FAS Roundup: July 15, 2013

New Air Force intel report on nukes, White House withholding presidential directives and much more.

From the Blogs

Behind the Scenes at the Congressional Research Service: A long-running personnel dispute at the Congressional Research Service offers up conflicting visions of the proper role of the congressional support agency, which provides policy and legal analysis to Congress. CRS reports provide a balanced, authoritative account of  current policy issues.

Air Force Intelligence Report Provides Snapshot of Nuclear Missiles: The Air Force released its long-awaited update to the Ballistic and Cruise Missile Threat report (one of the few remaining public U.S. intel assessments of nuke forces available).  Hans Kristensen writes that there are a few surprising developments in the report, including new short-range missiles being developed by China and provides a rebuttal to recent allegations that Russia is developing an intermediate range ballistic missile.

Inspector General Classification Reviews Due in September: The inspector general of each executive branch agency that classifies national security information is required to produce an evaluation of the agency’s classification program by the end of September. The goal of the reviews is to identify policies and procedures “that may be contributing to persistent misclassification of material.” This is not a straightforward assignment because classification is not a purely objective process that lends itself to external validation;  rather, it is an expression of presidentially-delegated authority.  And if proper classification is a matter of judgment, then so is overclassification.

Thank Goodness for our Schools: A few weeks ago, authorities in upstate New York arrested two men who were trying to build a death-ray gun. It seems they were hoping to market it to either a white supremacist group or to a Jewish group to use against Muslims and the device’s “designers” were hoping that it would mow people down by the hundreds. In a new post on the ScienceWonk Blog, Dr. Y examines how this weapon would have never worked, and the importance of science education.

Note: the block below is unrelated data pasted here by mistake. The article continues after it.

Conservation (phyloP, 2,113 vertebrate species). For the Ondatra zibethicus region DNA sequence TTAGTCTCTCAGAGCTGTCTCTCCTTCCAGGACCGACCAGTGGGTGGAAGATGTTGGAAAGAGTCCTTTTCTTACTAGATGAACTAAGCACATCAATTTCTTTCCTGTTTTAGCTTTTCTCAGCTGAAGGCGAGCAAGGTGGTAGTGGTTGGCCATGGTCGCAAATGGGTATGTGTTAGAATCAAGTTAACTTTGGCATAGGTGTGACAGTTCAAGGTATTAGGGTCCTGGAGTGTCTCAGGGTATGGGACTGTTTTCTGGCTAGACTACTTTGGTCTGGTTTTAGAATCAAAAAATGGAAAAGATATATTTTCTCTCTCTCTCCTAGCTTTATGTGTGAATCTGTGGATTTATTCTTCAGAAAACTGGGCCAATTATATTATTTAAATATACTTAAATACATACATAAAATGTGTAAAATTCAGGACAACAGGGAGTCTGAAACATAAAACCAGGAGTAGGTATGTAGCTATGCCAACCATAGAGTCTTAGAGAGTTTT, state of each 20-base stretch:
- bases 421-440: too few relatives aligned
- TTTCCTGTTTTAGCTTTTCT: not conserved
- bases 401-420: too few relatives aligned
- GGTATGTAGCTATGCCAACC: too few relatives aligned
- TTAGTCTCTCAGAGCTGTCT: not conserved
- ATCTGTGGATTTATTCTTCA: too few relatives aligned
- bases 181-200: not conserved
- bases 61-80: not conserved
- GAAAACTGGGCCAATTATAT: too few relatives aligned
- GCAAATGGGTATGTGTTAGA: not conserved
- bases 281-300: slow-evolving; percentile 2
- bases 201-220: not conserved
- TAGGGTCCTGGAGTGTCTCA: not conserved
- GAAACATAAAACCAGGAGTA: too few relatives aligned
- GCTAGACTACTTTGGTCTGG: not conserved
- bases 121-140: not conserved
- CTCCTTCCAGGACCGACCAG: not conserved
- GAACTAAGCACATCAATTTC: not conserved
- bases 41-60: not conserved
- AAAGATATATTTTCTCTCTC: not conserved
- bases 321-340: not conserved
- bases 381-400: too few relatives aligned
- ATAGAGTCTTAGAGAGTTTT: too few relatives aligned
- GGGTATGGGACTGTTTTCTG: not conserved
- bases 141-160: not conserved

NSA Surveillance Leaks and More from CRS: Secrecy News has obtained recently released CRS reports on topics such as information on the two NSA programs that were leaked by Edward Snowden, China’s naval modernization,litigation against surveillance programs and Europe’s energy security.

Avoiding Needless Wars: Afghanistan: The October 2001 invasion of Afghanistan, less than a month after the 9/11 terrorist attacks, might seem like an unavoidable war because the Taliban had sheltered Osama bin Laden, and the United States could not afford to risk a repeat of that disaster. But a more careful analysis shows that our Afghan war, like the others examined in this series, could have been avoided.

Presidential Directives Mostly Withheld by White House: If one is looking for a copy of a Presidential Policy Directive issued by President Obama, the last place to turn is the White House website.  In most cases, the Obama White House does not disclose presidential directives even when they are unclassified. Steven Aftergood writes that this refusal to disclose basic policy information is not merely frustrating and antithetical to transparency. By withholding current policy guidance, the White House may be inadvertently implying that obsolete guidance is still in effect.

Workshop on Terrorism Analysis

FAS Senior Fellow on State and Non-State Threats Mr. Charles Blair will be hosting a workshop  at George Mason University in Fairfax, Virginia, titled Terrorism Analysis: Quantitative and Qualitative Research Methodologies and Tools on July 25-26, 2013.

This non-credit course introduces participants to a variety of quantitative and qualitative methodologies for the study of terrorism and learn how to create and utilize analytical tools for preventing, preparing for, responding to, or predicting terrorism.

Today is the last day to take advantage of the early bird registration pricing. Register today and save 25%! For more information on the workshop and to register click here.

FAS in the News

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